Stayed up till 2 am Fri night / Sat morning filling in the Marine Insurance Proposal: you have to itemise virtually everything and work out its replacement value yourself – a nightmare! [Only received it Wednesday.] I don’t know how many bloody jumpers I’ve got in my under-bed storage bags, for instance, nor did I have time to get them out and count them. So took a guess at items like that. Anyway, I finally arrived at a figure to insure my possessions and most of it was to insure my books!

Saturday had my hair done and a last-but-one breakfast at Cibo. Then avoided the stupid cup final – matches at the Millennium Stadium and the bus disruption they cause always put me in the foulest of moods - came home and tried to have a “normal” evening for Simi’s sake.

Sunday got up at 7am and didn’t stop sorting and cleaning all day; felt my physical energy had returned somewhat, but by the end of the day was utterly pissed off with seeing something else to sort/clean/throw out every time I looked around. By this time the shredder had temporarily rebelled and I decided some papers would have to go in with the general rubbish; so I defrosted chicken stock ice cubes which I won’t have time to use all over them, thus making them nice and messy and illegible; what a good use for stock ice cubes! - Wish I’d thought of it before! By Sunday night I felt I was as ready as I was ever going to be for the removal men. Tried to have another “normal” night with Simi but couldn’t concentrate on the newspapers or anything. Just sat there cuddling Simi and telling her how much I love her whilst trying not to let her get my tension vibes! Slept, as always, with her little form moulded into mine and tried not to think about Monday morning.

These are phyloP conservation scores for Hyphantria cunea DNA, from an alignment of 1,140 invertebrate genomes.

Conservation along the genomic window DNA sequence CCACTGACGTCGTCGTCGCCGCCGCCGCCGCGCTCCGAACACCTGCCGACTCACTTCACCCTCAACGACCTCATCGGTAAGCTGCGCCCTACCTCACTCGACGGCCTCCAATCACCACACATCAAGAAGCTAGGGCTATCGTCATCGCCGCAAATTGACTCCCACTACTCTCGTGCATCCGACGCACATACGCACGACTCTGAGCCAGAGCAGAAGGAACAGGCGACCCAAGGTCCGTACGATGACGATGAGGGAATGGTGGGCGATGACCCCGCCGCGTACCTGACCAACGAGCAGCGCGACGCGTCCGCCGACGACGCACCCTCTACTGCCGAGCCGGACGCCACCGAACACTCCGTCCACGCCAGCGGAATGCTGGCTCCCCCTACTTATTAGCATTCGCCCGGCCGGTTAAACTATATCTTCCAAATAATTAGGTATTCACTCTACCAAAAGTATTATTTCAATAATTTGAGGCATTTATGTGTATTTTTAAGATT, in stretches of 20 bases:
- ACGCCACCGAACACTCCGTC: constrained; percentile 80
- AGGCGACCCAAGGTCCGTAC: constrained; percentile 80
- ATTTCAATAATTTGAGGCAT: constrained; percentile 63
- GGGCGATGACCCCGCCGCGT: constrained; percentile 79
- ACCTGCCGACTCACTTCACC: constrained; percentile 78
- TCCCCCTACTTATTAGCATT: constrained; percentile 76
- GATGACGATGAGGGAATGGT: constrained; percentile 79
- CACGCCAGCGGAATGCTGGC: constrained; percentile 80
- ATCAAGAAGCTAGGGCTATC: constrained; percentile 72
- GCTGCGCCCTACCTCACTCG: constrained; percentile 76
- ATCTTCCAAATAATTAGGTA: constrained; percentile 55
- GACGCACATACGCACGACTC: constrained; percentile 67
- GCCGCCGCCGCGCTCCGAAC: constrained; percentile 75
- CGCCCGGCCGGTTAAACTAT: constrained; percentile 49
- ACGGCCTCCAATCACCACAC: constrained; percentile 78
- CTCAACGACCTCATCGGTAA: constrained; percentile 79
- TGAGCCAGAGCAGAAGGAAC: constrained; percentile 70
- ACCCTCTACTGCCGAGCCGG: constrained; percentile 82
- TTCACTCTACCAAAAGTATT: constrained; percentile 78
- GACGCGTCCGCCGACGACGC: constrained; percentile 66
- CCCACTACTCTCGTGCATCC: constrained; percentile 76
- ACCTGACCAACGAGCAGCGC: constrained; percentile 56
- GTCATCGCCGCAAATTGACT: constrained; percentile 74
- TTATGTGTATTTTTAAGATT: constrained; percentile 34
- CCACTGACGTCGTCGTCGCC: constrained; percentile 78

Monday 23.5.05 took Simi for our last walk together in Grangetown; it seemed very strange as we know our route so well! Then just sat with her watching for the “Airpets” van and cuddling her. They came at lunchtime, as they had said they would and the driver was a nice girl who made a fuss of Simi. The latter, I have to say, was raring to go and did not even look back at her mummy!